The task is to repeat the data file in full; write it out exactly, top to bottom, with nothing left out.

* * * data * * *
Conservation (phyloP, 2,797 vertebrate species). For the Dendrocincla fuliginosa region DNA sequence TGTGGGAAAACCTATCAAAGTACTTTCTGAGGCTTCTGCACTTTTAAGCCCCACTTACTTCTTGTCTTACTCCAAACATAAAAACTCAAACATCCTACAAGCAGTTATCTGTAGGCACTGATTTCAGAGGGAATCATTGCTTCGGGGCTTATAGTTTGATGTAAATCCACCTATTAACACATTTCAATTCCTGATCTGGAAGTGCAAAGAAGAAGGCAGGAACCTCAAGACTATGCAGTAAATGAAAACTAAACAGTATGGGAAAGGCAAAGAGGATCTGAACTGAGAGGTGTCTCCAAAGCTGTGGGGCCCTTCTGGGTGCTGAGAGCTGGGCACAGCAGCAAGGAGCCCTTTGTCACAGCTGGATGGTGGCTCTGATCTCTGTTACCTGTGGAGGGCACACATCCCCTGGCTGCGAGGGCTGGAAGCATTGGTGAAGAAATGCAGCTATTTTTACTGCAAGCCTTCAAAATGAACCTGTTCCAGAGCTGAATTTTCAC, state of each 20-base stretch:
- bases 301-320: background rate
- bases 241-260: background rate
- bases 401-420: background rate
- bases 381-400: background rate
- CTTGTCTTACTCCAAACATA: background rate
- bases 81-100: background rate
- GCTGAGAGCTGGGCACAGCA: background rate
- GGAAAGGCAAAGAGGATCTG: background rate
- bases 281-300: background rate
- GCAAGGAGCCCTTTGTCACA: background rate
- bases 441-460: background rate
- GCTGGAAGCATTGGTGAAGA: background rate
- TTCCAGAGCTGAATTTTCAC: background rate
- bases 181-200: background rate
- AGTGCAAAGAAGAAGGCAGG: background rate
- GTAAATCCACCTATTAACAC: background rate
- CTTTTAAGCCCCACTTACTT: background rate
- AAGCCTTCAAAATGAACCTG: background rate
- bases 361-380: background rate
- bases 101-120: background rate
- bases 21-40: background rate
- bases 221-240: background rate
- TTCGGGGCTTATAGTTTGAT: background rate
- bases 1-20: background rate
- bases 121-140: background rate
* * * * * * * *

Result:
Conservation (phyloP, 2,797 vertebrate species). For the Dendrocincla fuliginosa region DNA sequence TGTGGGAAAACCTATCAAAGTACTTTCTGAGGCTTCTGCACTTTTAAGCCCCACTTACTTCTTGTCTTACTCCAAACATAAAAACTCAAACATCCTACAAGCAGTTATCTGTAGGCACTGATTTCAGAGGGAATCATTGCTTCGGGGCTTATAGTTTGATGTAAATCCACCTATTAACACATTTCAATTCCTGATCTGGAAGTGCAAAGAAGAAGGCAGGAACCTCAAGACTATGCAGTAAATGAAAACTAAACAGTATGGGAAAGGCAAAGAGGATCTGAACTGAGAGGTGTCTCCAAAGCTGTGGGGCCCTTCTGGGTGCTGAGAGCTGGGCACAGCAGCAAGGAGCCCTTTGTCACAGCTGGATGGTGGCTCTGATCTCTGTTACCTGTGGAGGGCACACATCCCCTGGCTGCGAGGGCTGGAAGCATTGGTGAAGAAATGCAGCTATTTTTACTGCAAGCCTTCAAAATGAACCTGTTCCAGAGCTGAATTTTCAC, state of each 20-base stretch:
- bases 301-320: background rate
- bases 241-260: background rate
- bases 401-420: background rate
- bases 381-400: background rate
- CTTGTCTTACTCCAAACATA: background rate
- bases 81-100: background rate
- GCTGAGAGCTGGGCACAGCA: background rate
- GGAAAGGCAAAGAGGATCTG: background rate
- bases 281-300: background rate
- GCAAGGAGCCCTTTGTCACA: background rate
- bases 441-460: background rate
- GCTGGAAGCATTGGTGAAGA: background rate
- TTCCAGAGCTGAATTTTCAC: background rate
- bases 181-200: background rate
- AGTGCAAAGAAGAAGGCAGG: background rate
- GTAAATCCACCTATTAACAC: background rate
- CTTTTAAGCCCCACTTACTT: background rate
- AAGCCTTCAAAATGAACCTG: background rate
- bases 361-380: background rate
- bases 101-120: background rate
- bases 21-40: background rate
- bases 221-240: background rate
- TTCGGGGCTTATAGTTTGAT: background rate
- bases 1-20: background rate
- bases 121-140: background rate